“The Prime Minister requests the pleasure of the company of Kevin Maguire . . .” So read the invitation to Downing Street meeja drinks. Pleasure? I doubt it. More necessity when David Cameron’s bidding was extended to the Westminster lobby, of which yours truly is a member. But Flashman must really hate Ed Balls. The hastily arranged No 10 reception coincided with festive drinks announced a fortnight earlier by the shadow chancellor. The Buller Boy hoped to lure hacks away from an opponent who constantly winds him up with hand signals. Downing Street’s Mr Temper Tantrum is still furious he was rebuked by the Speaker for calling Balls a “muttering idiot”.
I gave George Osborne’s kids’ Christmas party at No 11 a wide berth. Osborne posing, all avuncular, with kids of political hacks while grabbing cash from hard-pressed families would’ve been too much to stomach.
The joy of working in the Palace of Westminster is what you hear from bumping into people. This year’s initiation ceremony to join the Bullingdon Club, disclosed an Oxford student who has a chum in that oafish society, was to burn a £50 note in front of a beggar. I wonder if Dave and George, Boris, too, swell with pride, recalling how they were all into this hooray henrying together before imposing austerity on low- and middle-earning Britons.
The Tory Boy Andrew Griffiths, one of Cameron’s arrogant young thrusters, sounded a tad delusional during the Christmas bash of the all-party Beer Group. Jonathan Neame, boss of family brewing firm Shepherd Neame, recalled with contentment how “James Bond now has a beer instead of a dry Martini” in Skyfall. Heineken poured a lot of money into that product placement. Immodest Griffiths responded with a statement of such superfluous conceit, it was more Johnny English than 007: “I want to quash the rumour that even though James Bond is a beer drinker I’m going to be the next James Bond.” I’m sure Daniel Craig would like to end any idle speculation that he may stand for parliament in Burton.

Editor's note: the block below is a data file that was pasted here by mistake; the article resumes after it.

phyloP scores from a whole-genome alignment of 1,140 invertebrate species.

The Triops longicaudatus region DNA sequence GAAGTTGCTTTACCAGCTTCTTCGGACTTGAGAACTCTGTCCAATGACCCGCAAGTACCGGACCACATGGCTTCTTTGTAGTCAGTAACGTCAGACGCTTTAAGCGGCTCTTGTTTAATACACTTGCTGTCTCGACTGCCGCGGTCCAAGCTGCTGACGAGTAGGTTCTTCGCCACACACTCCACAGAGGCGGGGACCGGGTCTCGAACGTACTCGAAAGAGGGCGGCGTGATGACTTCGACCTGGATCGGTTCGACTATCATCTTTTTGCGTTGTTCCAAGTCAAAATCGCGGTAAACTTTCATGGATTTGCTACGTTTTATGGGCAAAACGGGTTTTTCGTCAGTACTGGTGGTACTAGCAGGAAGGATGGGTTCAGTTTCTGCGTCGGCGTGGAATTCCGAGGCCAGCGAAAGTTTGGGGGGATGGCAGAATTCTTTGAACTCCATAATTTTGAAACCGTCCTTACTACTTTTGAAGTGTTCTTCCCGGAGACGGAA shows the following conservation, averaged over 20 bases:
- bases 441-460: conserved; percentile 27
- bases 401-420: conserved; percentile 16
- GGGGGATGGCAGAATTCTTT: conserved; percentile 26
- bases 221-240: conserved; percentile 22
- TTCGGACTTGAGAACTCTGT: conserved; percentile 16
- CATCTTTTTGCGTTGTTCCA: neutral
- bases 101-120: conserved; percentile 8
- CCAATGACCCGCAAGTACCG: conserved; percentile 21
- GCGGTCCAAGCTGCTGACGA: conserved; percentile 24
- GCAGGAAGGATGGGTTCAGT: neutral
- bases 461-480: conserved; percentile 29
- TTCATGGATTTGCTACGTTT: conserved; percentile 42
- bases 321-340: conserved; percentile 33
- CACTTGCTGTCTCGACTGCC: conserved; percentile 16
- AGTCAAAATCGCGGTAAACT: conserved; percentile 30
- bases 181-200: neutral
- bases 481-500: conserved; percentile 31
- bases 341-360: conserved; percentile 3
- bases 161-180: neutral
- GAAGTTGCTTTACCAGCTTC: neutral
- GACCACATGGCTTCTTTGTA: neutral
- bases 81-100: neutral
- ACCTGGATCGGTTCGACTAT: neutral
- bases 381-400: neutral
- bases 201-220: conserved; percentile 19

Demands from constituencies and charities for raffle prizes of bottles of whisky, often signed by the PM or a party leader, are an occupational hazard for MPs. The £30 cost is unclaimable on expenses and the annual bill runs into hundreds of pounds. Steve McCabe, the genial Birmingham Selly Oak MP with a burr unsmoothed by 35 years out of Port Glasgow, told a tale of a Scottish Labour comrade with a reputation for parsimony. The MP retired and his successor willingly supplied whisky for a fundraising draw. “Och, ah see they now dae full size bottles,” observed the local worthy. The new MP asked: “Whit dae ye mean?” “Yer predecessor,” answered the worthy, “said they only sauld miniatures in the Commons.”
Tories in Clacton voted for a five-year residency criterion before people moving into the area qualify for support. A case of The Only Way Isn’t Essex? Most Clacton residents seem originally from London anyway.
Kevin Maguire is associate editor (politics) of the Daily Mirror